Concern Grows After Plane Crash Close to Loop 250

by Victor Lopez
NewsWest 9

MIDLAND--Just across the Loop from Midland Airpark sits Saddle Club South.   Some residents there are especially concerned since Thursday's crash isn't the first in that area.   Some residents NewsWest 9 spoke to hope it doesn't take something more serious, to make some changes.

"If anything were to die or give out on the plane, all these houses right here, would be right where it would land on them," Resident Anne Evans, said.

Evans has lived on Lancashire Road for the last 10 years.   She's says in that time, the air traffic has steadily gotten out of hand. During the 10 minutes, NewsWest 9 spoke with her, we saw at least three planes fly over head.

"Our neighborhood has been concerned for the last few years because the planes seem to be getting bigger, that are coming over and they're very low.  When you watch these planes come over, some of them are so low you can actually see the pilots," Evans added.

Thursday's crash site is right next to where another plane went down in November of 2007.
Director of Airports, Marv Esterly says he can appreciate the worries, but assures everyone there's no cause for concern, "I guess it's concerning that you would rather it not be as close as it is.  The F.A.A., through Texas Department of Transportation Aviation, inspects that airport every year and gives it a clean bill of health as a safe airport."

Others in Saddle Club South, don't even seem worried at all.   According to 23 year resident Dudley Sumner, "Even with the plane crashes that have taken place on the Loop and the ones down from the Loop and in the neighborhoods, we have not worried about it here."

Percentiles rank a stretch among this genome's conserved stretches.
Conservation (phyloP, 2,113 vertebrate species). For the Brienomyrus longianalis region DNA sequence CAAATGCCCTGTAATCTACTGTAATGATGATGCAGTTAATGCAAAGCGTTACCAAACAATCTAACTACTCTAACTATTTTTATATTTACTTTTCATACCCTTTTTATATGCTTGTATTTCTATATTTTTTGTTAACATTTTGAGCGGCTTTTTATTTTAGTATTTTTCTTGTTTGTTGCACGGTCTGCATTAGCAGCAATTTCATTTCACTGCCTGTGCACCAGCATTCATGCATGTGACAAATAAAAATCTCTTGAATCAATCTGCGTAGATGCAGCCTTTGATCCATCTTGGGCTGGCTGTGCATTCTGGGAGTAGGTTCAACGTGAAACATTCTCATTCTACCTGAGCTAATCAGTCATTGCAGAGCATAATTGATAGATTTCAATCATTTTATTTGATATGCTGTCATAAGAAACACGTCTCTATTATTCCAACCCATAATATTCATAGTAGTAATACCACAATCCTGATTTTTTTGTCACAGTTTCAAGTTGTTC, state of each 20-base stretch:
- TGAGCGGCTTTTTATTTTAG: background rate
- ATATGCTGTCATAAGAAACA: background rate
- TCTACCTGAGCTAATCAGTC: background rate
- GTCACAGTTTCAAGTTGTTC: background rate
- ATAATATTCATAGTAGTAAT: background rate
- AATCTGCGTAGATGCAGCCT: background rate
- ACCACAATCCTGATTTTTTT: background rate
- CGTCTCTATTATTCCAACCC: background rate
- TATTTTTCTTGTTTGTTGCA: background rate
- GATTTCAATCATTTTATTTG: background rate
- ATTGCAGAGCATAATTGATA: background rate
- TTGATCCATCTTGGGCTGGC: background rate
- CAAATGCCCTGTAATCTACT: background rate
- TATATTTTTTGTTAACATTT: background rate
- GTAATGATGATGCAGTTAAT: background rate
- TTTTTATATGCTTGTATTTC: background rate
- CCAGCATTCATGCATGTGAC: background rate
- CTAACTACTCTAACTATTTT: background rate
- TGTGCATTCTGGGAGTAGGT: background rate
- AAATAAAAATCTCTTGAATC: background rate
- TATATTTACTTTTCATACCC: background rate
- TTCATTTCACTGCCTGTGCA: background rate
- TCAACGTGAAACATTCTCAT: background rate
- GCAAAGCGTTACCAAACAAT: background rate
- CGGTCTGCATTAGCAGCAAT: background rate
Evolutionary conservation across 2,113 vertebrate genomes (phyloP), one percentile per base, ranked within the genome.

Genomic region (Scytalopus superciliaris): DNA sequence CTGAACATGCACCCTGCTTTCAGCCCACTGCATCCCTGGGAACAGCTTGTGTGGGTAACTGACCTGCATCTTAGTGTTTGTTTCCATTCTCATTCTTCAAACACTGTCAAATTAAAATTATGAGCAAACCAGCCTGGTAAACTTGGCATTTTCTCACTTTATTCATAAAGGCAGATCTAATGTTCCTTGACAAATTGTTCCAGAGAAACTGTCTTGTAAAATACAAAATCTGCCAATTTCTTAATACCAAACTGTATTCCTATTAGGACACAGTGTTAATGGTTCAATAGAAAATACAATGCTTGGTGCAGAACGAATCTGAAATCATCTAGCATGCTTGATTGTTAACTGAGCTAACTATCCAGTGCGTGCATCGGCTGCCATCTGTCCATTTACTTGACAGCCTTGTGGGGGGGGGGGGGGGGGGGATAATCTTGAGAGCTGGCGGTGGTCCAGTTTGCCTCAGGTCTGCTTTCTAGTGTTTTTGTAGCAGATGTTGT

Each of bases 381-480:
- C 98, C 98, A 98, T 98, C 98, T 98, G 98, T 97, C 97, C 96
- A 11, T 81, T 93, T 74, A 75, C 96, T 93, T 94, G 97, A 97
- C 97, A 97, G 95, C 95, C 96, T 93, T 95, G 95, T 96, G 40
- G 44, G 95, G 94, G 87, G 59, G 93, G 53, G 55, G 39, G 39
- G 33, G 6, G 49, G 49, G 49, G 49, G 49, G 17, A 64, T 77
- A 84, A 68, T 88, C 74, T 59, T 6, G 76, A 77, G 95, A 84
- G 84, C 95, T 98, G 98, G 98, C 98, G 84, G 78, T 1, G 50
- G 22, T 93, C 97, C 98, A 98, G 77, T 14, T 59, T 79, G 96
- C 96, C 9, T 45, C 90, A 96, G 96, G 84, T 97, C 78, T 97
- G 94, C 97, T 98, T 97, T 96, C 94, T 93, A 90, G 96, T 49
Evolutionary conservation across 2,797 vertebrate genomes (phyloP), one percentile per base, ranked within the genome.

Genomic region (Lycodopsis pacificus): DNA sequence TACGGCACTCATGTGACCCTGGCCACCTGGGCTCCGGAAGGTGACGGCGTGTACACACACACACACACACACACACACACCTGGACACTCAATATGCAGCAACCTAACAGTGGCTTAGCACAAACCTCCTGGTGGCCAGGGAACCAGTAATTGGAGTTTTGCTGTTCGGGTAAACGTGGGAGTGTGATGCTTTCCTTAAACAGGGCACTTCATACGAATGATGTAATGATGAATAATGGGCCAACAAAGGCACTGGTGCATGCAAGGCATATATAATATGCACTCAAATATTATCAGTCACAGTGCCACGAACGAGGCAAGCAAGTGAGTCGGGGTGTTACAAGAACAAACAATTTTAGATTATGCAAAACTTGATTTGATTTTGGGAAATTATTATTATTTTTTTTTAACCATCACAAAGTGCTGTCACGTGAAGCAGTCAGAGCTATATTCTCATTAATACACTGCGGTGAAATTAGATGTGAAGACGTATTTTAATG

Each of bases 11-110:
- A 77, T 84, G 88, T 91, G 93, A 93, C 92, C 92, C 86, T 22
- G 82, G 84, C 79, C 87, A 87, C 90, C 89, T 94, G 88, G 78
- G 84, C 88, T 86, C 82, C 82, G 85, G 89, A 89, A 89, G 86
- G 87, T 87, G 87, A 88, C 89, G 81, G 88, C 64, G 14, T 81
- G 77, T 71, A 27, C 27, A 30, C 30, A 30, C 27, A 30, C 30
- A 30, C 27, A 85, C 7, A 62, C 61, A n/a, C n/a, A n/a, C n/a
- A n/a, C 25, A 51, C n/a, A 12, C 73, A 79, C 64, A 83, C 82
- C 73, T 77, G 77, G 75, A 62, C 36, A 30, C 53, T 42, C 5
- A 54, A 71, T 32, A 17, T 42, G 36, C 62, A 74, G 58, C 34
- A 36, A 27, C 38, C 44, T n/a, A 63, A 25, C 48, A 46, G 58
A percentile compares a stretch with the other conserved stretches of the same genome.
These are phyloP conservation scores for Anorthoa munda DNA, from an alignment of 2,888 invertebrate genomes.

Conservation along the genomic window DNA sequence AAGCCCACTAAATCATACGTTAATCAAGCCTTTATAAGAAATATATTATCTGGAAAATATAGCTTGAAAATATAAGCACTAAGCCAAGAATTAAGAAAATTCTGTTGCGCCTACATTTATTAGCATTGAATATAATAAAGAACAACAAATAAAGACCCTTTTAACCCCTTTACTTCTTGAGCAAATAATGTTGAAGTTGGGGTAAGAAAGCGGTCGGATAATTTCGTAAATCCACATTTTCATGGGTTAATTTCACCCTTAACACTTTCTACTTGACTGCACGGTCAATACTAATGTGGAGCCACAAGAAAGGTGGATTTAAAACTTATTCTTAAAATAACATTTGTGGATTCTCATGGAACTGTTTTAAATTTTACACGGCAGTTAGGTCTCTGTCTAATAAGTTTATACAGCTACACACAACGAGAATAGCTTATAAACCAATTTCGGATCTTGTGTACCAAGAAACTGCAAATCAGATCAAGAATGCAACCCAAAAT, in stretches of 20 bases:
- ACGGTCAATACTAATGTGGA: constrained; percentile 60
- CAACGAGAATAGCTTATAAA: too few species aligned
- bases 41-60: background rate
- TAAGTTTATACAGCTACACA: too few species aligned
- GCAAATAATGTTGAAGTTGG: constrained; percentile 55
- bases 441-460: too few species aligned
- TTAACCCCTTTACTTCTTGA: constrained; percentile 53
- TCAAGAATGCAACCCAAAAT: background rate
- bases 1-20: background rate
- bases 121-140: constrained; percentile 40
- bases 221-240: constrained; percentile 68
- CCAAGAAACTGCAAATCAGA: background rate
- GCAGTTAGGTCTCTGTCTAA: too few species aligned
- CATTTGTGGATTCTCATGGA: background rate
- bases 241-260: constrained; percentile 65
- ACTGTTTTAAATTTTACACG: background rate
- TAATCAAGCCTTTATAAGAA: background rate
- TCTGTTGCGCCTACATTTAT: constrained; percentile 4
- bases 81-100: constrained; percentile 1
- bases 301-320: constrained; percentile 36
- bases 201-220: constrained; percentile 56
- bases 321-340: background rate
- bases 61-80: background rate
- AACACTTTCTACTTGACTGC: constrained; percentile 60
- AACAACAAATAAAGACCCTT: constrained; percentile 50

4 year resident Jere Woolard had this to say, "I think it's one of the things you have to evaluate as a homeowner.  Do you want to live close to an airport and does it threaten you?  It doesn't us."

But there's more.  Evans says some of the planes are larger than she thinks are allowed at the airpark, "Sometime these planes will come in and land as early as 6:30 - 7 o'clock in the morning.  And they sometimes land as late as 11 o'clock at night.  When they're loud, like those, they literally shake the house."

Esterly says, all traffic in and out of Midland Airpark is closely monitored and thus far, there have been no violations the F.A.A. would need to worry about.

Evans hopes it doesn't take something serious to make them change their mind, "It's dangerous, I think, to have an airport like that in the middle of town. I hope it's not crashing into a house."

Marv Esterly says, when you look at the master plan for Midland Airpark, made in the 1980's, the number of planes projected to use the it, is almost double what is actually there now.